The term “Girly Pushups” has always bothered me. As someone who is able to do “regular” pushups (pushups starting from a plank position) as opposed to the modified version (starting from a knee plank), I remember being confused in PE Class when the female teacher told all the girls they could do this version, while the boys had to do the more difficult exercise.
More recently, as I was observing a fellow Health Professional, I was shocked when she asked her male client to perform the modified version. The client in question was recovering from a shoulder injury and had weak core strength, so the actual exercise didn’t surprise me. But the way she asked him to do it, apologetically, afraid of offending him, as if a grown man might feel ashamed to do an exercise that’s appropriate for him, simply because she tagged on “girly” instead of “knee” in front of “pushups”.
As a result, here I am, making my stand to get rid of this term in the fitness industry. It’s insulting to all of us. When we use the term “girly pushup”, we are not only implying that women are weaker and incapable of performing this classic movement, but we are also using the word “girly” to make this exercise sound lame. As far as asking a man to do knee pushups, I have asked just as many of my male clients to perform this modified version as my female clients. It doesn’t mean you are less of a person, it means you have muscle imbalances and are fixing them correctly.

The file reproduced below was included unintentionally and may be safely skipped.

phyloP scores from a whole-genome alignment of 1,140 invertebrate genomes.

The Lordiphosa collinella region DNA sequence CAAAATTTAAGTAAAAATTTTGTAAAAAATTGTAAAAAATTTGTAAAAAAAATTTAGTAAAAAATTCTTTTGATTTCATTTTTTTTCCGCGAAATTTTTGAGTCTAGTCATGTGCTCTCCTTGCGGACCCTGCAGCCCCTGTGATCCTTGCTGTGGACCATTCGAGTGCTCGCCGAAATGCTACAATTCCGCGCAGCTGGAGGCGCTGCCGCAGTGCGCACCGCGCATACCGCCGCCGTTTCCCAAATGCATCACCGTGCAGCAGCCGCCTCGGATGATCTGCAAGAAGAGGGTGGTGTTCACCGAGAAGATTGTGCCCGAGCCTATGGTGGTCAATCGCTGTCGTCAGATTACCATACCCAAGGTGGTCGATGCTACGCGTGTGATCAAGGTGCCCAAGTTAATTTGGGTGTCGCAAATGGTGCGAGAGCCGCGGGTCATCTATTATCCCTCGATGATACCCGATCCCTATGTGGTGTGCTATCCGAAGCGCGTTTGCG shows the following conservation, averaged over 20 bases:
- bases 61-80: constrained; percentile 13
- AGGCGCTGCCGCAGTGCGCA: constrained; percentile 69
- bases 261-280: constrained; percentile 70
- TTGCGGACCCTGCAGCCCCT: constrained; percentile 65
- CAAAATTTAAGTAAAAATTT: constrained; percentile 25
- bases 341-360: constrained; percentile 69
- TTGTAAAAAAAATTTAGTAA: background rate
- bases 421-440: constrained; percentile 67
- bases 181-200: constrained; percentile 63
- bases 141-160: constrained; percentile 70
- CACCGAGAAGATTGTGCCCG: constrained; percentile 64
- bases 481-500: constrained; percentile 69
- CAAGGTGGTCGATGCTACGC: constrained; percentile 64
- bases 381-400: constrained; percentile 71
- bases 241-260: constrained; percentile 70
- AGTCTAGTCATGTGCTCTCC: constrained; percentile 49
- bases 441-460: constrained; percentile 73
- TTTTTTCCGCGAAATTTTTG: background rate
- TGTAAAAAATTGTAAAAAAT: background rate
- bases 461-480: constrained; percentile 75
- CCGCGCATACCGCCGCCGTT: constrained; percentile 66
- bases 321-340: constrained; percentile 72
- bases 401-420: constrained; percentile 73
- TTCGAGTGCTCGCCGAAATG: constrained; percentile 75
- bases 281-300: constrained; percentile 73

Let’s talk about the purpose of a modified pushup. We live in a society where we sit at computers all day, gradually letting our cores weaken and allowing our shoulders to roll forward and tighten our pectoral muscles, encouraging our rotator cuff and back muscles to get lazy and stop supporting our shoulder joint. It’s a wonder any of us can do proper pushups to begin with. Since I became a personal trainer, not a day has gone by in the gym without spotting someone, male or female, performing pushups that make me cringe. Even some trainers I know do them incorrectly. Lower backs and shoulder blades collapsing, heads “chicken necking”, arms shaking because you’re about to rip something in your shoulder; it all makes me want to scream at people to stop what they’re doing before they wind up injured. However, the beauty of the knee pushup is that it allows you to take some of the difficulty out of this classic, yet super challenging move. You can focus on engaging your core, keeping your neck aligned with your spine, and allow yourself a greater range of motion. It’s a wonderful exercise to build strength and work up to a regular pushup without wondering why you strained your back the next day. There is nothing shameful about asking your body to move correctly based on your abilities.
So please, do yourself, your clients, and those around you a favor. Stop discounting this exercise, and women, as weak. Putting others down in an effort to raise yourself up is a tactic of the insecure, and the fitness industry should be more focused on supporting one another in order to produce strong, healthy, and equal people.